More on Climate Change

Part III– How does Climate Change Affect Daily Life?

Provided by the Fort Independence Environmental Climate Change Working Group

Chair: Dennis Mattinson



Food prices are rising as climate change makes it trickier to maintain the specific conditions crops need to thrive. As the climate warms, the air holds more moisture and rainstorms become more intense, damaging crops. Overall precipitation patterns are also changing, bringing droughts to some areas of the world and floods to others. A recent study published by Stanford University showed that global wheat production decreased by 5.5 percent as a result of an unstable climate, and world corn production was down by nearly 4 percent. So far, North American farmers haven’t seen the same drop in productivity, but that is expected to change. (See References 2) The EPA reports that an additional increase of 3.6 degrees F in the global temperature could decrease production of American corn by 10 to 30 percent. 1

Fresh Water

Fresh water is becoming scarcer in some regions. Many mountainous states rely on snowmelt to replenish their water sources, and snowpack is declining as well as melting earlier in the season. Severe droughts, increased evaporation and changes in precipitation patterns are impacting water levels in streams, rivers and lakes. Nearly 18 percent of the world’s fresh water is found in the Great Lakes, which supply drinking water to a large region. Scientists expect lake levels to drop as the climate continues to warm up. Lake Superior — the largest of the five Great Lakes — is 4.5 degrees F warmer than it was in 1980, and water levels in all of the Great Lakes have generally declined since 1986 (see References. 2

Coastline Damage

Rising ocean levels will cover some of the coastline used for recreation and human habitation. Sea ice is melting at an accelerated rate, according to the National Wildlife Federation. Arctic sea ice has shrunk by 30 percent since 1979. As it melts and ocean levels rise, coastlines and low-lying areas like New Orleans, Miami and New York are threatened. If the Earth’s climate warms by 2 or 3 more degrees by 2100, global sea level will rise 3 feet, displacing almost 56 million people around the world. 3


More wildfires are breaking out as droughts become increasingly common. Fires that go through drought-stricken land spread more quickly and burn longer, destroying forests and homes, public recreation spaces and grasslands. The University of Arizona reported that from 1987 to 2003, seven times more forested land burned in the western United states than during the preceding 17 years, and large fires were four times as frequent. (See Resources 1) The EPA predicts that if the earth warms another 3.6 degrees F, wildfires in that part of the country will burn four times more land than they currently do. 4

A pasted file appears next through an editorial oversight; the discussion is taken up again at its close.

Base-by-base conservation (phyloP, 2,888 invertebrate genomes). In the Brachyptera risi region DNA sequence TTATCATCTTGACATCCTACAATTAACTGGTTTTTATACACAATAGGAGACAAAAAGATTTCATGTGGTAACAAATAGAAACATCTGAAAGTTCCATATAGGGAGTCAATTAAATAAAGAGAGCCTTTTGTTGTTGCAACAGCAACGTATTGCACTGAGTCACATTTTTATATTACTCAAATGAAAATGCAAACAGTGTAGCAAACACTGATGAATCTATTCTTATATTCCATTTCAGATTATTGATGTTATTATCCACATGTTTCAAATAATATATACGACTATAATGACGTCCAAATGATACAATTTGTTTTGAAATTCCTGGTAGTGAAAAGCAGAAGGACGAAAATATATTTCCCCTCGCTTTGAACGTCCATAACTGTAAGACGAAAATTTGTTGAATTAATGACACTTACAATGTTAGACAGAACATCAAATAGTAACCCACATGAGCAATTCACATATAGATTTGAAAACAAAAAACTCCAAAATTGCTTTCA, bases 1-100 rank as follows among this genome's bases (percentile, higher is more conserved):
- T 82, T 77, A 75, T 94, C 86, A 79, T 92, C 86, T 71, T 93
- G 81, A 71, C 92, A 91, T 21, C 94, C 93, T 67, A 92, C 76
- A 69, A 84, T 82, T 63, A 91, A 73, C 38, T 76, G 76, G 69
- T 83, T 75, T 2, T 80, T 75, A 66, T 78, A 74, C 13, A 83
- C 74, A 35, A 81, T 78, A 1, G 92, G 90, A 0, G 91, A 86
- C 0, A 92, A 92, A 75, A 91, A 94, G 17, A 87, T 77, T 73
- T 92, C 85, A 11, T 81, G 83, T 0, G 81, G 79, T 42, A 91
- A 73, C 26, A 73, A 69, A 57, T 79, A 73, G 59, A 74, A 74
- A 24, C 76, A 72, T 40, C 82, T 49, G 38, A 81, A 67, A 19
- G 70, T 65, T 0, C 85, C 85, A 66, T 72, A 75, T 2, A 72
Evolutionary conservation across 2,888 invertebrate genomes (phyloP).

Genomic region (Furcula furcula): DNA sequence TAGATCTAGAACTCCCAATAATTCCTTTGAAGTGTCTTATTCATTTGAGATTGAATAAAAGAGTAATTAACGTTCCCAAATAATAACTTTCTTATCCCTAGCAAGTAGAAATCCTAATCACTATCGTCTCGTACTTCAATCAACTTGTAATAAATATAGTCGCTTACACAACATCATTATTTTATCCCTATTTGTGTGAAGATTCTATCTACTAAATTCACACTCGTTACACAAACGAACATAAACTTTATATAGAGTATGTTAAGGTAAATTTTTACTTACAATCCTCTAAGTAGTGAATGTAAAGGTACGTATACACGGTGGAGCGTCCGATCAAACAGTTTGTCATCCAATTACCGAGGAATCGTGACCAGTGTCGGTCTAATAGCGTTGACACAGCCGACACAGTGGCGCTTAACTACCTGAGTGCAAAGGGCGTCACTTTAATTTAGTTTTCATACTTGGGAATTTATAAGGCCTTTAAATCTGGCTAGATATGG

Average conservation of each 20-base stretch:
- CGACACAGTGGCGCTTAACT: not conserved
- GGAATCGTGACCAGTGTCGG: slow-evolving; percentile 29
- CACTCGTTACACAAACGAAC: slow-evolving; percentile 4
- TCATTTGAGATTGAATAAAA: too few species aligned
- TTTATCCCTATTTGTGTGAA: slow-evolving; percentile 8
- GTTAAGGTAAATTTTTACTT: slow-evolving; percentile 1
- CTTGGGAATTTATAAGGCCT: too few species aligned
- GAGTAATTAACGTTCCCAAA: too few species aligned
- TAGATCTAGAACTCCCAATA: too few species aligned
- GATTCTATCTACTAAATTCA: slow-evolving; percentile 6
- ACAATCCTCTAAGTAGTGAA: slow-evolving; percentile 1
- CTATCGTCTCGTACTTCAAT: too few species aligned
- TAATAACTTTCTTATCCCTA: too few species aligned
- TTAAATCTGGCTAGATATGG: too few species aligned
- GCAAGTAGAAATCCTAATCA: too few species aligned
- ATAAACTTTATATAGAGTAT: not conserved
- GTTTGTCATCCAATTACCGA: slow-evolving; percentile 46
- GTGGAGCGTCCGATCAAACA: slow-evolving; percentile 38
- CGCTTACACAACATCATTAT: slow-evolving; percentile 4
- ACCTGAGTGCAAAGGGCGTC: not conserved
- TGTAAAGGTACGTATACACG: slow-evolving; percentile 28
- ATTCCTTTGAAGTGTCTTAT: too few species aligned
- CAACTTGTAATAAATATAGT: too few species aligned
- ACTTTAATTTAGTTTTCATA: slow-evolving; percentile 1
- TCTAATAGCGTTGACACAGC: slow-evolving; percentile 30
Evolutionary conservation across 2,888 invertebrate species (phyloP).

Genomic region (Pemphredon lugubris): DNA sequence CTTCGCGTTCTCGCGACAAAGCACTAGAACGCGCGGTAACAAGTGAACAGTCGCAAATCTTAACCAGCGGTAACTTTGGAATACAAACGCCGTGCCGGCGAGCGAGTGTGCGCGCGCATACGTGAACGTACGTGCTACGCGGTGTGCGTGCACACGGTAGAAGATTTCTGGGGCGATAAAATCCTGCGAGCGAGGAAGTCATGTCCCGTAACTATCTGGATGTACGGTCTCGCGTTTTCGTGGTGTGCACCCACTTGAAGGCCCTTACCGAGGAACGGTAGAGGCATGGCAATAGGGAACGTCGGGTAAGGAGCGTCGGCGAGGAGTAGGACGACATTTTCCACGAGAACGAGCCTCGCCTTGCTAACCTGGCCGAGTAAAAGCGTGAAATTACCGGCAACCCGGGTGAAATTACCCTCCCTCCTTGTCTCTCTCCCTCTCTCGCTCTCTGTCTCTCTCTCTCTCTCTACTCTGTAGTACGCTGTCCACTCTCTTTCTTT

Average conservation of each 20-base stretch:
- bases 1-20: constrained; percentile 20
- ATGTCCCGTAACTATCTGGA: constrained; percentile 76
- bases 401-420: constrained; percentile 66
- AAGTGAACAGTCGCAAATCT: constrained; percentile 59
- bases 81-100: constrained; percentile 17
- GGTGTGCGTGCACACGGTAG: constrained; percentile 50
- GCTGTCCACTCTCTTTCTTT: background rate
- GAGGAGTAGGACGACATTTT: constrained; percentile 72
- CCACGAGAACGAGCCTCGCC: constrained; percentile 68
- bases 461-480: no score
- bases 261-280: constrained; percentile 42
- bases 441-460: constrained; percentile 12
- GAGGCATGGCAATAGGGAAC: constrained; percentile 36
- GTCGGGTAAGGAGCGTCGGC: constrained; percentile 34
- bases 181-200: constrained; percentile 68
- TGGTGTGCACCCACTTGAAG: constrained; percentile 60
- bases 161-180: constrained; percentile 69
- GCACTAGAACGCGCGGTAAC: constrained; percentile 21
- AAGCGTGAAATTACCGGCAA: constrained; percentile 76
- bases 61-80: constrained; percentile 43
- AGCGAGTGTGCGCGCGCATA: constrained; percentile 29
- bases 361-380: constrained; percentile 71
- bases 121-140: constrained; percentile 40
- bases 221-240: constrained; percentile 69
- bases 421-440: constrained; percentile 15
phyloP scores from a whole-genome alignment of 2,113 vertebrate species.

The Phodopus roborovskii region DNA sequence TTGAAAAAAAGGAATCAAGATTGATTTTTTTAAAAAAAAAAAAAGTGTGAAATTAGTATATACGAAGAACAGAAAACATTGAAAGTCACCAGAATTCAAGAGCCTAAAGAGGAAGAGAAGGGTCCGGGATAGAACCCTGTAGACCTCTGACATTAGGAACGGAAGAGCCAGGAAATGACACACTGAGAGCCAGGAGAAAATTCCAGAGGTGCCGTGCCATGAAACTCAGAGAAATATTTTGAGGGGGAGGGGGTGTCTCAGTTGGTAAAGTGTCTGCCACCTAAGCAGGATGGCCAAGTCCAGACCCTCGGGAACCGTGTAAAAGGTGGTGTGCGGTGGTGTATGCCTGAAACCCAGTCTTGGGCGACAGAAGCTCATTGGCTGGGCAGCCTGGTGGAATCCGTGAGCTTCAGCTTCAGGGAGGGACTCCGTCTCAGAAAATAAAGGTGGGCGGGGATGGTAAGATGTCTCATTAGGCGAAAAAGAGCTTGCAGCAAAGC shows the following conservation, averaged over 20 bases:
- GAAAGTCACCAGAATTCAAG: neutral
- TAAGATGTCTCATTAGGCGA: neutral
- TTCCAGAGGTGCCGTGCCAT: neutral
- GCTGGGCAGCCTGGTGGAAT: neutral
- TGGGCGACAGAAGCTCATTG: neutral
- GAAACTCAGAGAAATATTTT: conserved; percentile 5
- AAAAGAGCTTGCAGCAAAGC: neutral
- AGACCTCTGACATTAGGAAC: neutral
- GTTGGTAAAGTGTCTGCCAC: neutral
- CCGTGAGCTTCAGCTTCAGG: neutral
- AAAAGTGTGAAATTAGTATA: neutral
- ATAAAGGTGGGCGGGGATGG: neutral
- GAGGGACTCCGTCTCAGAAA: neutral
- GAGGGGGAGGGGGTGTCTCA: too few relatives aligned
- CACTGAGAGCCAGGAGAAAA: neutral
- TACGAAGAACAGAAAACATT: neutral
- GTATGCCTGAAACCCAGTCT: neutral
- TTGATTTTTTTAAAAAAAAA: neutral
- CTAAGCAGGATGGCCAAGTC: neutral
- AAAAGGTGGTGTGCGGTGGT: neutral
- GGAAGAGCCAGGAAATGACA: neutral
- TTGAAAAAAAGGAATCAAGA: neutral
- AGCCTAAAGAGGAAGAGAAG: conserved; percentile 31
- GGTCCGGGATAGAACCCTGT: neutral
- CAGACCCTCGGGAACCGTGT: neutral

Energy plays an important role in many aspects of our lives. For example, we use electricity for lighting and cooling. We use fuel for transportation, heating, and cooking. Our energy production and use is interconnected with many other aspects of modern life, such as water consumption, use of goods and services, transportation, economic growth, land use, and population growth. Changes in temperature, precipitation, sea level, and the frequency and severity of extreme events will likely affect how much energy is produced, delivered, and consumed in the United States. Increases in temperature will likely change how much energy we consume, as well as our ability to produce electricity and deliver it reliably. A warmer climate may reduce the efficiency of power production for many existing fossil fuel and nuclear power plants because these plants use water for cooling. The colder the water, the more efficient the generator. Thus, higher air and water temperatures could reduce the efficiency with which these plants convert fuel into electricity. 5

Energy and water systems are connected. Energy is needed to pump, transport, and treat drinking water and wastewater. Cooling water is needed to run many of today’s power plants. Hydroelectricity (electricity produced by running water) is itself an important source of power in some parts of the United States. Rising temperatures, increased evaporation, and drought may increase the need for energy-intensive methods of providing drinking and irrigation water. For example, desalinization plants can convert salt water into freshwater, but consume a lot of energy. Climate change may also require irrigation water to be pumped over longer distances, particularly in dry regions across the western United States.6